By KIRSTEN CRAZE
RESIDENTIAL SALES CHAPTER DRIVEN CONTENT
Although underquoting is illegal and can attract hefty fines, seasoned agents say it still happens in New South Wales. NSW Fair Trading has fined more than 200 agents in excess of $500,000 (since rules were tightened in 2016) for deliberately understating the value of property. Despite amendments to the Property Stock and Business Agents Act 2002 (NSW) in a bid to stamp out the dodgy practice, one recent case in Victoria has shown that more could be done north of the border to extinguish the unethical exercise.
A word of warning from Victoria
One real estate agency in Melbourne’s east, Fletchers Blackburn and Canterbury, was fined $880,000 for underquoting - more than double any commission that the agency would have made from the 22 sales in question. The agency was fined $40,000 for each property underquoted - the highest penalty ever handed out in Victoria. In New South Wales, agents who commit an underquoting offence can only be fined up to $22,000.
Reportedly, Fletchers’ marketing strategy was to advertise properties at a price below their estimated price or provide a “price on application” option. In the later stages of their marketing campaigns, the Fletchers office would increase the price guide, but not up to the vendor’s price range. Ultimately, reserve prices for the properties were much higher than their advertised price.
The Fletchers agents were found to have sent emails to vendors explaining that the price quoted “is not the sale price” and it “gets the phone ringing, email enquiries and buyers through the front door” as well as “it is better to start low and lift the quote”.
The Federal Court of Victoria found that Fletchers’ conduct was deliberate, amounting to intentional and misleading marketing.
Lessons for New South Wales
Thomas McGlynn, Head of Sales with BresicWhitney and REINSW Residential Sales Chapter Committee Member, said while underquoting has been minimised in New South Wales, there is still room for improvement.
“The industry has sharpened up in relation to how it communicates price guides. First, because legislation has tightened up what you're allowed to do and not allowed to do, but secondly, I think the consumer has had a part to play. They want to deal with real estate agents who are a lot more transparent,” he said.
Mr McGlynn added that a leaf could be taken out of the Victorian book by making local agents more accountable.
“The biggest difference between the states is that Victoria is required, through the law, to provide a statement that not only says what they’ve told the owner, but they also need to provide evidence to support that. In New South Wales we have moved to the point where what we tell the seller should be the same as what we tell the buyer, however, we're currently not required to back that up and show the buyer recent and comparable sales or provide the reasons why we're quoting the price were quoting,” he explained.
Underquoting in a rising market
With prices rising by thousands of dollars a month in certain micro markets, some agents may be fearful of being tarred with the underquoting brush.
“It's a challenge we're dealing with because the ferocity of the market over the past 12 months has played a part in the perception that price guides aren't always accurate,” Mr McGlynn said.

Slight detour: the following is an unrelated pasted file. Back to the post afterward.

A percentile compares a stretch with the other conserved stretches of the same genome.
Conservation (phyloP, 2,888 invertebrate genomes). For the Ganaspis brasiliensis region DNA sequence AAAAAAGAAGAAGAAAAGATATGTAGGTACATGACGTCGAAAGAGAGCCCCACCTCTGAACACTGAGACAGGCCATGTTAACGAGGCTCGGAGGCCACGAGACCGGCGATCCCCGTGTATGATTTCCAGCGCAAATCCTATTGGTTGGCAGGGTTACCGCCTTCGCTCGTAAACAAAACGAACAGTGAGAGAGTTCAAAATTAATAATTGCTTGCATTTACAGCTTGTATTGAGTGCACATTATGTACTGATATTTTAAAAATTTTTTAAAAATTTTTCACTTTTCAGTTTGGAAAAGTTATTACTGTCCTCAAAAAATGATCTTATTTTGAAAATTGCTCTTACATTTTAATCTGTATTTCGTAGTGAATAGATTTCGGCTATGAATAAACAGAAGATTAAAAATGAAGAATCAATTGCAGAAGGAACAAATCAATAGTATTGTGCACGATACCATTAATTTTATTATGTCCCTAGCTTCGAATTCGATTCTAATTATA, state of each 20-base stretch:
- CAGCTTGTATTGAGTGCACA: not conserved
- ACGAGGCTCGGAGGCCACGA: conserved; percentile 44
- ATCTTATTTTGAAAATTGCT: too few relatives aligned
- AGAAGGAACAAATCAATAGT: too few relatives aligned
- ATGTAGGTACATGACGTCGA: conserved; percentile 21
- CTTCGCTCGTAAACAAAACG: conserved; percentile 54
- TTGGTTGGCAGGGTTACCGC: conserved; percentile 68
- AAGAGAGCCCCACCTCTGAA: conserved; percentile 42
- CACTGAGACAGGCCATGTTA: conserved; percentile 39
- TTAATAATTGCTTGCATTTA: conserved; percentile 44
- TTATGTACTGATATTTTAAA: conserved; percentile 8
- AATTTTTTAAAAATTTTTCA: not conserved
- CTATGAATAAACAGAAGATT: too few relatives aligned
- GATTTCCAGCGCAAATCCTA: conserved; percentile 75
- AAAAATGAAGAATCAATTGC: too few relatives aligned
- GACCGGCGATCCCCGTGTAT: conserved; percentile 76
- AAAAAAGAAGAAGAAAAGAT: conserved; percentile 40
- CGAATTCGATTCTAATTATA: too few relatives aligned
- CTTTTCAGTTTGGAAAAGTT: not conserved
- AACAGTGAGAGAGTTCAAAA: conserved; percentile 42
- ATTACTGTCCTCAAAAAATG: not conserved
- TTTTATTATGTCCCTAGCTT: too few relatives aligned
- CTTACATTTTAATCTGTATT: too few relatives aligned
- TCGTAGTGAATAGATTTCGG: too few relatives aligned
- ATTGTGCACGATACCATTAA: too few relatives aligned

“The more transparent we can be with buyers and with sellers around price, the better,” he added.
A fast-paced market definitely breeds confusion and frustration according to Mr McGlynn.
“I’ve experienced situations where the agent has done the right thing with regards to their discussions with sellers and the buyers. But then the auction has taken the price into another level where neither the agent nor the vendor were expecting it to go,” he explained.
“Competition is competition, and you can't control that, but what you can control is the information you're giving to the sellers and the buyers.”
Baiting buyers and conditioning vendors
Betty Ockerlander of McGrath Epping and REINSW Residential Sales Chapter Committee Member said bait advertising and underquoting is a numbers game that just doesn’t add up.
“New South Wales could go further to match what Victoria is doing. That extra level of transparency would put a stop to these lazy agents,” she said.
“I had a case recently where a tradesperson we know overheard an agent telling her vendors ‘We have to do this to get the crowd in. Don't worry, I’ll get more money than that, but we just have to start it here to bring the buyers in’. It's just so wrong,” she said.
“What they're doing is stopping buyers from looking at other properties. They’re using this as a strategy to do less work and basically leaving it to whatever happens at auction. But if you do it properly and actually speak to qualified people then there are a lot more hours involved for the agent,” said Ms Ockerlander, adding that agents with a short term view mistake quantity for quality.
“You can have a really good auction with just two people if they’re qualified buyers. Unfortunately, vendors who haven’t been prepared properly don’t necessarily think that's a good auction, they want to say ‘I got 38 registered!’ but 36 of them weren’t really in it because they were told the wrong price. They’re the ones who will be bitterly disappointed that not only have they missed out on that property, but others in the meantime,” she said.